Photo by Alyssa Buckley.

SP: Once you've finished all that, what do you do in the off season?

Oberg: Since we’ve been married, we’ve been flipping houses — not to sell but to rent. We’re working on our third house, and we’ve had it for a few years. We’re hoping to get that wrapped up this winter.

SP: Still working with your hands.

Oberg: Oh yeah, still working with our hands. That’s something I really love, going back to the Barbies thing. [laughs] I love doing work on the house, and Ben has the skills to do most everything himself with the houses.

Molly Oberg poses with her farm dogs Sheeba and Violet on the Meyer Produce farm in the apple orchard. Photo by Alyssa Buckley.Photo by Alyssa Buckley.

SP: What else should we know about our farmer friend Molly?

Oberg: I don’t really talk about myself very much.

SP: Do you still play Barbies?

Oberg: Girl, with my nieces, you know I do! [laughs] I like to stay really busy. I love thrifting and love to go thrifting with my sister. I love to travel. Ever since we've been married, we travel every winter. That’s one perk of our job being on and off for six months at a time. We’ve been to Australia four or five times. Ben has family in England, and I have family in Canada. We do like to travel, and I like to go to new places and see new things.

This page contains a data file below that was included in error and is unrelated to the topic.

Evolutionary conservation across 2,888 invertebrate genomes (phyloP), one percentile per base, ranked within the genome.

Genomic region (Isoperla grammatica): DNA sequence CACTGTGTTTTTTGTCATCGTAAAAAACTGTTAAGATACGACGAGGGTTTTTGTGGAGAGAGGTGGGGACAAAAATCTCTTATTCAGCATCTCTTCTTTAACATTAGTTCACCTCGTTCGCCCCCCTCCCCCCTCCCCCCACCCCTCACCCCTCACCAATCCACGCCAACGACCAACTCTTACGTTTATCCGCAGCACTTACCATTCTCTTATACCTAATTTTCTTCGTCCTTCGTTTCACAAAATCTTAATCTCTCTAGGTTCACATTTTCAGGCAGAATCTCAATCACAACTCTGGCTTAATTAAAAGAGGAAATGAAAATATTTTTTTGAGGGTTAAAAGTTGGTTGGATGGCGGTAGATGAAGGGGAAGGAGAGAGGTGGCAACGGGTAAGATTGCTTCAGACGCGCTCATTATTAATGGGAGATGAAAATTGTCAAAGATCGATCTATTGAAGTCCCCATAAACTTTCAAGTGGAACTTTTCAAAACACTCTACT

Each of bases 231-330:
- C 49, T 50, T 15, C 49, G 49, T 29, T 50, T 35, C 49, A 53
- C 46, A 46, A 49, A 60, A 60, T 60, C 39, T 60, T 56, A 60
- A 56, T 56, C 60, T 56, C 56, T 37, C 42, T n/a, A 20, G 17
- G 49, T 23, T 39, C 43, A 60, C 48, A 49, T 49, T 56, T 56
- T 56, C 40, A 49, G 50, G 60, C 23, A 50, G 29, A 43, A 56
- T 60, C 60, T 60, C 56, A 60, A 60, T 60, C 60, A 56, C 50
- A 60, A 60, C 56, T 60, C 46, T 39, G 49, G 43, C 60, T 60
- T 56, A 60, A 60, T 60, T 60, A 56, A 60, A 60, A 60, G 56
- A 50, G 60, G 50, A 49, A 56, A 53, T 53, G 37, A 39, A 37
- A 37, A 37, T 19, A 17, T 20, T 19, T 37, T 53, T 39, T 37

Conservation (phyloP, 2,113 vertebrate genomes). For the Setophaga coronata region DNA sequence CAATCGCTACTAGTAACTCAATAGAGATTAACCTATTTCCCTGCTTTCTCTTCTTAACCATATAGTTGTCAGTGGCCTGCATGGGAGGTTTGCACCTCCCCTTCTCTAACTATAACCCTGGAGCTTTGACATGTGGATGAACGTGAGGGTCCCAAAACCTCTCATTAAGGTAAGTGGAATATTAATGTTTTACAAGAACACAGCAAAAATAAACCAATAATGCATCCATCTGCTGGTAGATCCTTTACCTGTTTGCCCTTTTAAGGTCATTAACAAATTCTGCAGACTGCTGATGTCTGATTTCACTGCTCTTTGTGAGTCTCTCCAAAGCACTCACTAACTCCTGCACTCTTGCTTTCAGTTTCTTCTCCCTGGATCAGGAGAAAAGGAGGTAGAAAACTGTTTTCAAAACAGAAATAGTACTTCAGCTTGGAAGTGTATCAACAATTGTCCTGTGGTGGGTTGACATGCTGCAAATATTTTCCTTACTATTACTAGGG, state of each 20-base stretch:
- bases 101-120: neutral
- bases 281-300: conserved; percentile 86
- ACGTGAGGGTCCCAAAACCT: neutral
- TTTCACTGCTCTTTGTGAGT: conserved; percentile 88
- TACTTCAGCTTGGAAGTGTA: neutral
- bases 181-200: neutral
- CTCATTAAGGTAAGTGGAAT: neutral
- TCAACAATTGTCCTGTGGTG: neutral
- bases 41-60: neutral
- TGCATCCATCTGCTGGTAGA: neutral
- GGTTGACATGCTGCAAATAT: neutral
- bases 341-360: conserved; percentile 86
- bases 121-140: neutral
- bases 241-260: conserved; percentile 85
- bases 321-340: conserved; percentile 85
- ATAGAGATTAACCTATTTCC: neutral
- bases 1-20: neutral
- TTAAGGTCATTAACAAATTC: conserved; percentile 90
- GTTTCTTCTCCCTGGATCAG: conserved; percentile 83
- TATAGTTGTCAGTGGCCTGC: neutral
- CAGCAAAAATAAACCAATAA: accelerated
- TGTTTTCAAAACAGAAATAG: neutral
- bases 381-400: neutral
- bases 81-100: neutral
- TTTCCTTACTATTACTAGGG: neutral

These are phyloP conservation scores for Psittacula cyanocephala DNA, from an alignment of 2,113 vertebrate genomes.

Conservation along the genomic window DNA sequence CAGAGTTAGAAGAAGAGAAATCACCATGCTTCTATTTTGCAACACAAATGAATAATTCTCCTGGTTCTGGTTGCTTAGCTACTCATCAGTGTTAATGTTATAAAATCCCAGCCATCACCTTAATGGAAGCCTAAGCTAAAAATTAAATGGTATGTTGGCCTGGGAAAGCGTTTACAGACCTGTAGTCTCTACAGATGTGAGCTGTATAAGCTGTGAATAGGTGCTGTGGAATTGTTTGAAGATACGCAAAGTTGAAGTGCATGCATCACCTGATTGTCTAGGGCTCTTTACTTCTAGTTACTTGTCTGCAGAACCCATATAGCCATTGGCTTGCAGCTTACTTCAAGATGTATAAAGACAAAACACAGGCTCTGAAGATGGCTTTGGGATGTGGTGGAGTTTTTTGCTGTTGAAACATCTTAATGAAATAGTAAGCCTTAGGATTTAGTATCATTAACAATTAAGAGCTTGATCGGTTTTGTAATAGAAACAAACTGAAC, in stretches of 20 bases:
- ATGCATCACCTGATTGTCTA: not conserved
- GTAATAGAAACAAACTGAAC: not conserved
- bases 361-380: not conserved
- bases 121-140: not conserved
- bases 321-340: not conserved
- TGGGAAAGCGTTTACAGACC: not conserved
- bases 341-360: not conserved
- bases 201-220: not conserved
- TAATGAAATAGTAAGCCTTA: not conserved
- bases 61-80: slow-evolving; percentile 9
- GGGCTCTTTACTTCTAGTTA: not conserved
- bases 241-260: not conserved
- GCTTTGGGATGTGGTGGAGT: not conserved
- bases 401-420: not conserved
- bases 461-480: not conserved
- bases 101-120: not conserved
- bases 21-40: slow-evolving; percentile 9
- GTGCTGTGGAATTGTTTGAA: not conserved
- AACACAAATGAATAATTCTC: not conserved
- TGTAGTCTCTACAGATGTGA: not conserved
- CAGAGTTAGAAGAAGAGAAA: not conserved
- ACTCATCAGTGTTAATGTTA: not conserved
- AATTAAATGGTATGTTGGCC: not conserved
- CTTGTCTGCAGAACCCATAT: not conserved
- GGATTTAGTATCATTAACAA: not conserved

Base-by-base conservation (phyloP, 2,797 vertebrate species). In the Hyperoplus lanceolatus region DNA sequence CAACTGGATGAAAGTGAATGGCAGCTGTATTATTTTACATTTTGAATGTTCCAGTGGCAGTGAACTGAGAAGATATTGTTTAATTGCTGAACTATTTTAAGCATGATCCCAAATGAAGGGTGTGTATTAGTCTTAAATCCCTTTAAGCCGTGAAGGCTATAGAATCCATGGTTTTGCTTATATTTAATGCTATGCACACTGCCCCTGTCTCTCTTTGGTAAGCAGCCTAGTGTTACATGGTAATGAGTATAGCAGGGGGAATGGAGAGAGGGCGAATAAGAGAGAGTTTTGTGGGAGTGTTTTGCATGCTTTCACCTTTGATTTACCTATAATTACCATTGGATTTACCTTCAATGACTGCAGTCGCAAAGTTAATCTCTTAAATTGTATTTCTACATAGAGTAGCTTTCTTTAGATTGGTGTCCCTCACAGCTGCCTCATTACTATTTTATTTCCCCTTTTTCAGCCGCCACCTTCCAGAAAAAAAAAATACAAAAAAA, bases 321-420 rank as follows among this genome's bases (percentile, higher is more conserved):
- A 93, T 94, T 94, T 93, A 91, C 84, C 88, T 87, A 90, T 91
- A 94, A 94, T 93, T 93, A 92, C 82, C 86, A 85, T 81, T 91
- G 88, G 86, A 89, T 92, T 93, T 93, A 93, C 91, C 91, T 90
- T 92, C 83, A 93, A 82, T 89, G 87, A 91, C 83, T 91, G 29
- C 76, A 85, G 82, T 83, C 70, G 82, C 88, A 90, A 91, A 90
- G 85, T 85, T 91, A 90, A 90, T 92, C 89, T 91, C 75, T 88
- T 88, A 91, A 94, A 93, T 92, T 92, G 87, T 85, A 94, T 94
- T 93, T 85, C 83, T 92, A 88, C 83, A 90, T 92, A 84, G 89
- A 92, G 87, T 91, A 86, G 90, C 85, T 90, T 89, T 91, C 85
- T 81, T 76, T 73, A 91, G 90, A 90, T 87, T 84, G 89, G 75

This year, moving and setting up our house, I’m really looking forward to that. It’s something I’ve been waiting ten years for!  We bought a house for us to live in just a mile down the road from the farm. The house was built in 1897, and it has an old barn. I can’t wait to get the barn fixed up, so my horse can come live with us.

SP: Okay, last question: what's your favorite food or favorite restaurants?

Oberg: We have a favorite place near Mattoon by where we do our grocery run, and it’s called Siam Thai. It is freaking delicious. There's three little old ladies making everything fresh. Their crab rangoons are homemade. It’s so good you have to go. In Champaign, we like Maize and Black Dog. I love Just BEE Acai, too.

Photo by Alyssa Buckley.

Find Meyer Produce this Saturday, October 29th from 7 a.m. to noon at the final outdoor C-U farmers' market.

Meyer Produce

Top image by Alyssa Buckley.